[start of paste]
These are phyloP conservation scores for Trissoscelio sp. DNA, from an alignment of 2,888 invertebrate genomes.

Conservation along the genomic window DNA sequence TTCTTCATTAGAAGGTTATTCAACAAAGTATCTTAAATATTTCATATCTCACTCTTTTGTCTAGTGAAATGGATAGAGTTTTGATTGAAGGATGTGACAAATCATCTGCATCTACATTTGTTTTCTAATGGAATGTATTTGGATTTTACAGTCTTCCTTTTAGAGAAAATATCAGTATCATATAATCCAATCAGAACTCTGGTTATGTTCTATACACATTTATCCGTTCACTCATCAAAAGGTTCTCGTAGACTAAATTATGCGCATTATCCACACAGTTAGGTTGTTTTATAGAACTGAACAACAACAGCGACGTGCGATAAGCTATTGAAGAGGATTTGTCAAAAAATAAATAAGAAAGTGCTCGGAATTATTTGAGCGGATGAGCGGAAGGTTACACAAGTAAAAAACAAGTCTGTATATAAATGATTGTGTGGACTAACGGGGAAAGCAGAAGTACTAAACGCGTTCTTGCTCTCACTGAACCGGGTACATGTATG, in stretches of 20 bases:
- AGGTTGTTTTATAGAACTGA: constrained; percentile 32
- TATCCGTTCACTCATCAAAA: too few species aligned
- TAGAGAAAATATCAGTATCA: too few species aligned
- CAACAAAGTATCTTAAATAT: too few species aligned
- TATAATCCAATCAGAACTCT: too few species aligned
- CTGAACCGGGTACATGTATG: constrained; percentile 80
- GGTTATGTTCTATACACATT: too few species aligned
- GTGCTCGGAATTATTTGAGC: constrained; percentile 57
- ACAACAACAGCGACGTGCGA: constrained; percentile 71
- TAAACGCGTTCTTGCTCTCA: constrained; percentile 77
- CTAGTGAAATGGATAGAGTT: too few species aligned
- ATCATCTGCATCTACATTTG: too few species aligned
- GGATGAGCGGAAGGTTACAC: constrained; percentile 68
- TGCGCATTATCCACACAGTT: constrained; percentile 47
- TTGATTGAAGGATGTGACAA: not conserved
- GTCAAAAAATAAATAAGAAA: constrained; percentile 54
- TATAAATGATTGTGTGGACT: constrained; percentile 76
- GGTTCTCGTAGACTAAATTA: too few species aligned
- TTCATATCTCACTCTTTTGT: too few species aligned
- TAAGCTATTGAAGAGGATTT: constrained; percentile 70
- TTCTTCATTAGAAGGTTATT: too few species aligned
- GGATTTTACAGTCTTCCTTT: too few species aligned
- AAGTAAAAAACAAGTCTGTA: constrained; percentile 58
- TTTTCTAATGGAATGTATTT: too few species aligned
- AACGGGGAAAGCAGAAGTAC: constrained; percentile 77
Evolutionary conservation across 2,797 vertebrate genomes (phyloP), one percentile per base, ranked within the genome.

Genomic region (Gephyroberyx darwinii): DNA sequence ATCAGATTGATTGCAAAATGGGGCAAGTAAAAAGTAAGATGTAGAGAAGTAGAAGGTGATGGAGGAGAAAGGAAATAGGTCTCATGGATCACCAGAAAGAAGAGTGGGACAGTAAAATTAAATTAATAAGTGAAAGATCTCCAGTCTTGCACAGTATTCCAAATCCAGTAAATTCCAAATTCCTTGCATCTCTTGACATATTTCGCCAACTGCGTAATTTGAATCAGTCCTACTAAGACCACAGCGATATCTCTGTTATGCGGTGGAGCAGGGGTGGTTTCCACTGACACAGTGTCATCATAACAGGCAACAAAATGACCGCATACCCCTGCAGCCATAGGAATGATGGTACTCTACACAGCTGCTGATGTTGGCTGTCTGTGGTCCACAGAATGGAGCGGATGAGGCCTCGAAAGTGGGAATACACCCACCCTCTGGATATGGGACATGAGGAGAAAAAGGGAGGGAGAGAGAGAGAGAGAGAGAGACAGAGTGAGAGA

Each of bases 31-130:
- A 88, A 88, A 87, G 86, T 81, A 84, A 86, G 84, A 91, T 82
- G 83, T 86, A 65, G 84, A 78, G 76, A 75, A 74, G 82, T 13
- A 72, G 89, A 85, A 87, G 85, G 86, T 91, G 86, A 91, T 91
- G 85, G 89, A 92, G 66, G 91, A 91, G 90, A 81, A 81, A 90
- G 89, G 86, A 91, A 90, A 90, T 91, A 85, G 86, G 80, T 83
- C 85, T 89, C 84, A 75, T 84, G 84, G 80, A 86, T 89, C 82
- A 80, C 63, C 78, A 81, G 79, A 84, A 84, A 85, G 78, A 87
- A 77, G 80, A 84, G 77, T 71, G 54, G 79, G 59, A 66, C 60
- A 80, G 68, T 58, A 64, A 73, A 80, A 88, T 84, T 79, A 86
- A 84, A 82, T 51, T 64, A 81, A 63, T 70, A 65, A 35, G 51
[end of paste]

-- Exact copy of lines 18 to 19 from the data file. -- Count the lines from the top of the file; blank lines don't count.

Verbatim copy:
- GTCAAAAAATAAATAAGAAA: constrained; percentile 54
- TATAAATGATTGTGTGGACT: constrained; percentile 76